War Games

So, I’m scoping out WWI for a possible mystery series setting, and let me just tell you, whatever you think you know about WWI, you should probably check out this website. Because it’s fantastic.

Where else could you pull up thousands of actual images of the war, read transcripts of letters and diaries, check out a time line, and, YES, read the telegram exchanges of the German Kaiser and the Russian Tsar in the week before war was declared? And, incidentally, also learn that since they were first cousins (both Queen Victoria’s grandsons, you remember) they signed their telegrams “Nicky” and “Willy.” Before declaring war on each other. That’s right. Nicky. Willy. 8.5 million soldiers dead.

But, if you’re like me, you wouldn’t really know anything about that, because the only war you really heard referenced culturally was WWII. Ok, and maybe the war we’re in now (the longest in US history, as someone cheerfully informed me the other day).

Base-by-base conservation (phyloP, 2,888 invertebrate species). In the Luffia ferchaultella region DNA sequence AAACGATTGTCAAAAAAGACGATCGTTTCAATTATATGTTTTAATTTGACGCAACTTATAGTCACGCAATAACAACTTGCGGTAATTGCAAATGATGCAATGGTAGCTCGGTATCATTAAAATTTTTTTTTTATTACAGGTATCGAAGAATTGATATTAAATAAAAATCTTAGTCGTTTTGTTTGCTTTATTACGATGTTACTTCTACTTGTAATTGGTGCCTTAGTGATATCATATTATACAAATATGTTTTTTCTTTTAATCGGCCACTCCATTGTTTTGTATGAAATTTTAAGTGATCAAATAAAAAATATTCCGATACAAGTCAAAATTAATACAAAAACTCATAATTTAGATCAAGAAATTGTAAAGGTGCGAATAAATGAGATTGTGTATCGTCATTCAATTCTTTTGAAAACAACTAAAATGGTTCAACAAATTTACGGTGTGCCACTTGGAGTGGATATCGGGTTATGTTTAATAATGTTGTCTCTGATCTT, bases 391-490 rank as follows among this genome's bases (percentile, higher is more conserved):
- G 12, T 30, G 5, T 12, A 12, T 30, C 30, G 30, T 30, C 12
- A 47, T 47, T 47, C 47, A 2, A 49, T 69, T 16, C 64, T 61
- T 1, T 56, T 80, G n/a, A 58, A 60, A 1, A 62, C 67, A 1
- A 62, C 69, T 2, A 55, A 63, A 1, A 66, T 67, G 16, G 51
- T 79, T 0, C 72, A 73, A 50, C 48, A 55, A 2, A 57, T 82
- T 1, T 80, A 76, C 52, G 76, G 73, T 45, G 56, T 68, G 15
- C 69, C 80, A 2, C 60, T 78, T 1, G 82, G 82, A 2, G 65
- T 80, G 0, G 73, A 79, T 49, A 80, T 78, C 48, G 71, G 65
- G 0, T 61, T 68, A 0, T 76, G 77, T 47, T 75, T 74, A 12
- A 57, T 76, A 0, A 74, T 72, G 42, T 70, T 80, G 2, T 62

I’ve been clipping articles and starting to read some history books (The Great Silence by Juliet Nicolson is a fav so far) and must just mention that it’s been interesting how incredibly similar wars dynamics really are. The initial, exhilarated push to conquer, the righteous religious support, the hatred and suspicion of those unfortunate enough to look like “outsiders” (did you know that due to severe harassment and deportation the (fairly significant) population of Germans in England was cut in half in the years following the war?).

Reading about the economic problems, the strikes, the vast unemployment, the uneasiness, and suspicion and fear—yep, sounds a lot like home to me.

Which makes it sort of ideal for a mystery series—familiar issues with fabulous costumes. Sign me up.


One thought on “War Games

  1. Nicky and Willy. Insane.

    Ann Arbor used to have a huge German population. (We probably still do, but now they’ve all assimilated.) There were German schools, a German newspaper, lots of German culture. But war made everyone nervous, and it all just disappeared. I think it was WWI that did it, although, now that I’m writing this, I’m wondering if it was WWII, but WWI would make a little more sense.

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